In general, I find slice-of-life films from around the 2010s onwards to be a difficult sell. It’s a perfectly fine genre, but in practice, it usually works better in a television format than a cinematic one. This is because you get to know the characters in greater detail and the creators give them a large variety of situations to react to. It also avoids the issue films have in that they don’t have to waste time introducing the characters or giving the audience a reason to care about them. On top of that, because slice-of-life plots tend to be rather thin, episodic lengths ensure they don’t overstay their welcome.

The reason I say this is a comparatively recent issue is because slice-of-life films that predate or slightly postdate the advent of television usually get a pass by virtue of having been written by someone who lived through a more interesting time period. After the rise of the mumblecore movement in the early twenty-first century, however, they became increasingly difficult to relate to. At some point, these kinds of films managed to be less interesting than just simply having an active social life.

Nomadland itself is hardly the most egregious example of how this kind of film falls short for a number of reasons. To begin with, the aimlessness plaguing many contemporary slice-of-life features is more of a feature than a bug in Ms. Zhao’s film, capturing the uncertainty many people like its lead character faced after the economic disaster. Relatedly, it also goes a much longer way in getting the audience to care for the characters knowing many of them are the genuine article. Regardless, a lot of the sympathy you’ll have tends to be derived from what happens to the characters as opposed to who they are. While this isn’t a bad thing in of itself, and I do think Nomadland was a necessarily film to make, it does potentially render itself unpalatable for anyone who values plot over everything else.

Final Score: 5.5/10

5 thoughts on “Nomadland (Chloé Zhao, 2020)

  1. Awesome parallels with Italian neorealism. I had no idea.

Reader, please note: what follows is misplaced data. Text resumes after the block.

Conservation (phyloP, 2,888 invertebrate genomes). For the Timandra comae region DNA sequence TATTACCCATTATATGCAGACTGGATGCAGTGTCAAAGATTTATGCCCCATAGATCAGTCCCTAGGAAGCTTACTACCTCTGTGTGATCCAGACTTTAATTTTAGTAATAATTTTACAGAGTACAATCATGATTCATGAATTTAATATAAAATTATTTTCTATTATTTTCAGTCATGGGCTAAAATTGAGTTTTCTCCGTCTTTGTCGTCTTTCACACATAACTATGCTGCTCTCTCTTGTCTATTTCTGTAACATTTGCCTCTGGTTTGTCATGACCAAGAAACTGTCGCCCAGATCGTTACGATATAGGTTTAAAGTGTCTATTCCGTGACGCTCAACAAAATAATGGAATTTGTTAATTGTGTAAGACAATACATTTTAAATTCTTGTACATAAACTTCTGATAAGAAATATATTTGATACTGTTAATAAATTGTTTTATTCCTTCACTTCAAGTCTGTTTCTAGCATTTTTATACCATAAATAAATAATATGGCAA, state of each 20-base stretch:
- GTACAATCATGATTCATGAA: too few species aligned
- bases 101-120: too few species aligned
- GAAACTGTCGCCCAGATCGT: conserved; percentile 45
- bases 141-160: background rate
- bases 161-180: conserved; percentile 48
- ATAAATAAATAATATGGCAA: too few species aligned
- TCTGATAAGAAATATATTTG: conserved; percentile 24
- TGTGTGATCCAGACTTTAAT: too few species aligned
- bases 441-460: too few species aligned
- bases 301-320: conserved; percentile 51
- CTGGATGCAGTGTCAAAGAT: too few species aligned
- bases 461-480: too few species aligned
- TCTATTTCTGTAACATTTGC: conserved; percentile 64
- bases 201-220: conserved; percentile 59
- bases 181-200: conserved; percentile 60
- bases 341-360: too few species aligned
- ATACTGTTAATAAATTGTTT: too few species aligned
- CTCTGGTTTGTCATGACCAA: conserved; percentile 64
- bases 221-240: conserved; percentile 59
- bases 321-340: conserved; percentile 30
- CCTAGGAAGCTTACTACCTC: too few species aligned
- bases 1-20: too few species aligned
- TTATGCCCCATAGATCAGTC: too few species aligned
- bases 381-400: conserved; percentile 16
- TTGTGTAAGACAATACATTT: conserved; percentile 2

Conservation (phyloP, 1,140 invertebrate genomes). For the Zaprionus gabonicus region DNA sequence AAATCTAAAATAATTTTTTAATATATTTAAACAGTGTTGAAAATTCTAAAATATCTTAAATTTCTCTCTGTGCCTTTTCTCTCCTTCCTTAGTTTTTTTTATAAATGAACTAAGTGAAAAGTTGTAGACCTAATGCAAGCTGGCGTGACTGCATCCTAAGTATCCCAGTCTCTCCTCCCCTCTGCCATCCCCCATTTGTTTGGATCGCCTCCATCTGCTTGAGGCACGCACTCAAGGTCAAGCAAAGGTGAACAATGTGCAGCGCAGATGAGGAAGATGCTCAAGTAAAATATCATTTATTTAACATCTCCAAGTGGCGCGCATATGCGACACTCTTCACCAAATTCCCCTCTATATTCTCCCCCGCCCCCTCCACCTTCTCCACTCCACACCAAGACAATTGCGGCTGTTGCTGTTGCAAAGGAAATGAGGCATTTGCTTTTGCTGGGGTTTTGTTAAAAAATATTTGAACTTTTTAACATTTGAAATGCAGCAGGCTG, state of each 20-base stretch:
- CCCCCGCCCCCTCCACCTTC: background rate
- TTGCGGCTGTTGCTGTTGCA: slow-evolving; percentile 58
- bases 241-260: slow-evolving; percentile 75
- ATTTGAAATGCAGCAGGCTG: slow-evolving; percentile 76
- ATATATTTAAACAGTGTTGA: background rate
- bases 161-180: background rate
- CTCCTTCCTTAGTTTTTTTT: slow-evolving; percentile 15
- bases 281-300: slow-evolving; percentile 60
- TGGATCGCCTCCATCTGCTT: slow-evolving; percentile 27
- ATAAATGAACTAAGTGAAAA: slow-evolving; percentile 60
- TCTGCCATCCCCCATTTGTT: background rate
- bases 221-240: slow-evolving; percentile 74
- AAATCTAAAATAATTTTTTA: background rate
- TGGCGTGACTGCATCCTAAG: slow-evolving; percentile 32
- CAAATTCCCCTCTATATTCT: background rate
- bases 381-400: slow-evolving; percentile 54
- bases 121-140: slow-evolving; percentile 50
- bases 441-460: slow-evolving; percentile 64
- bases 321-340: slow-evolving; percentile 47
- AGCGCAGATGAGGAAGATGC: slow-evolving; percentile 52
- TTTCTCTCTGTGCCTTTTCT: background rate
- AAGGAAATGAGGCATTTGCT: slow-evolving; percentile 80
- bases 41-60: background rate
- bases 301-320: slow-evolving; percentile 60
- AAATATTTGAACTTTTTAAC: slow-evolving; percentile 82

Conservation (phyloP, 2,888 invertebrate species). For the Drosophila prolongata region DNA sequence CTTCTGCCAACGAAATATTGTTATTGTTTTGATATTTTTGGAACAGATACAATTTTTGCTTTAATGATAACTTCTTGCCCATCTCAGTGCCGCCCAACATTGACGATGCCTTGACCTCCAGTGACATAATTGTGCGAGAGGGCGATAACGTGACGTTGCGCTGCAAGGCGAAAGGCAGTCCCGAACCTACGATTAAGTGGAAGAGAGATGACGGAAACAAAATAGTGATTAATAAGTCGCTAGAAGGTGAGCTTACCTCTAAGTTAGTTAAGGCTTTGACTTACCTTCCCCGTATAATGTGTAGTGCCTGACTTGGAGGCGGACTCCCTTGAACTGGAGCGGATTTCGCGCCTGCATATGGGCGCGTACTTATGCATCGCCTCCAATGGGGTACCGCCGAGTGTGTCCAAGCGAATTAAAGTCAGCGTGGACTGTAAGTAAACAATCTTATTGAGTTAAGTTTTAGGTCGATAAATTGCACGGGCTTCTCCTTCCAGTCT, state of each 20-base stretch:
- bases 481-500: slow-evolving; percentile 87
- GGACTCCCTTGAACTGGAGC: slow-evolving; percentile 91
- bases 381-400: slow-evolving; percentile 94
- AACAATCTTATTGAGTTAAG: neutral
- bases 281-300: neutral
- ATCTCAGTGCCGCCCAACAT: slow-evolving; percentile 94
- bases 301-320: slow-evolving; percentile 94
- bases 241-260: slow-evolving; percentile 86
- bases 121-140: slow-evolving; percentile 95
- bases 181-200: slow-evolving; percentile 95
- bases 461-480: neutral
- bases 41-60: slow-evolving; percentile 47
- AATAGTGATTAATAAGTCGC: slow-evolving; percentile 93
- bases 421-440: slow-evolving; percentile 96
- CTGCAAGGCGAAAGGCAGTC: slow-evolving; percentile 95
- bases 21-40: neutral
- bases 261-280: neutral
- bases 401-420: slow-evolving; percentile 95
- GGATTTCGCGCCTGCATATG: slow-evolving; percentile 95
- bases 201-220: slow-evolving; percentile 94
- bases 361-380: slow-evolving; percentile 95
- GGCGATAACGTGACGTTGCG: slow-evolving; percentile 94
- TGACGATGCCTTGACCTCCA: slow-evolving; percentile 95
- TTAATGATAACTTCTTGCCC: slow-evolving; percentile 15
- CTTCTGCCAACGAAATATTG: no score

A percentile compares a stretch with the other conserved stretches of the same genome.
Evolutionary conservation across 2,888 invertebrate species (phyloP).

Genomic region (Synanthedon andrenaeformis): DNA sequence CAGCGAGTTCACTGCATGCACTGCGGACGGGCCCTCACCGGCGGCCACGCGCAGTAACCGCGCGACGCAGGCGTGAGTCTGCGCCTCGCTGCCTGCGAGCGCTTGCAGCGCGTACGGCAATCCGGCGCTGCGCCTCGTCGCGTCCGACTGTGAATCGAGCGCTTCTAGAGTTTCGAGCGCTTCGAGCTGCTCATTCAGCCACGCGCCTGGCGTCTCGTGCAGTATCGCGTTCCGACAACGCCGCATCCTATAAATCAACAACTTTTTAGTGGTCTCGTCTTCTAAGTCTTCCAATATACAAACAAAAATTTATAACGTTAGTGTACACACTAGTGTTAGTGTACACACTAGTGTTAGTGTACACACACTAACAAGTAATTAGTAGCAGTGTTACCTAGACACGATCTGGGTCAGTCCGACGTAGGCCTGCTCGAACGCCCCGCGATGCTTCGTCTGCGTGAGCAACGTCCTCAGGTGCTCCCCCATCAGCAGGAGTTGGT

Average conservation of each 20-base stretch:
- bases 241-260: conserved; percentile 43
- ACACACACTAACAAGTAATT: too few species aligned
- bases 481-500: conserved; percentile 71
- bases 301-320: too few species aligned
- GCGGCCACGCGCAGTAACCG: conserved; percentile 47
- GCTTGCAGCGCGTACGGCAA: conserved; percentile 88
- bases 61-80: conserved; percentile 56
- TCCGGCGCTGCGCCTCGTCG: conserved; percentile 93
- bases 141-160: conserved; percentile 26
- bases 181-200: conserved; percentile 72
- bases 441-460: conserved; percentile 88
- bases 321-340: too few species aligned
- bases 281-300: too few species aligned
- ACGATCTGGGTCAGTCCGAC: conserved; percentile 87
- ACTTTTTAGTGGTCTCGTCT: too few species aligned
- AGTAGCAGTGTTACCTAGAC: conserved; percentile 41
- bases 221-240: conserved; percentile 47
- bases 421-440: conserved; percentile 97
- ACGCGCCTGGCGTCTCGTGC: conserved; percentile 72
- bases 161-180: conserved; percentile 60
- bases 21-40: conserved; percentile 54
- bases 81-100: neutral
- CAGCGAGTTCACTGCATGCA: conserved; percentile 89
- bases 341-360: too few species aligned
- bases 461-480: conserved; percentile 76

And yeah, I agree with you. I was really excited to see this movie on account of the premise and of Frances, but I don’t think it delivered completely. I have never read the book that inspired it, but I assume it must feel like a more complete narrative.

    I love the visuals, the acting, and how well integrated the real life nomads are into the whole thing. However, it was just too aimless for me.

    Liked by 1 person

    • Hey, thanks! Glad you liked that. To think it wasn’t even a term I was familiar with just two years ago. Did I mention I’m kind of making this up as I go?

      But otherwise, yeah, if this film is worth watching, it’s primarily for Frances McDormand herself. Unlike a lot of other actors in contemporary slice-of-life features, she is certainly charismatic enough to carry a film by herself, which is why I think this film manages to outshine both Lady Bird and Eighth Grade. But otherwise, yeah, Nomadland is a little too directionless for its own good. It has more of an excuse than most narratives to be that way, but these good elements don’t really come together and form anything greater than their sum.

      Liked by 1 person

      • You are welcome! No, you hadn’t mentioned you are making it up as you go, but you are doing quite fine in that regard, I’d say. =P

        I see we are pretty much aligned when it comes to all of this year’s nominees.

        Liked by 1 person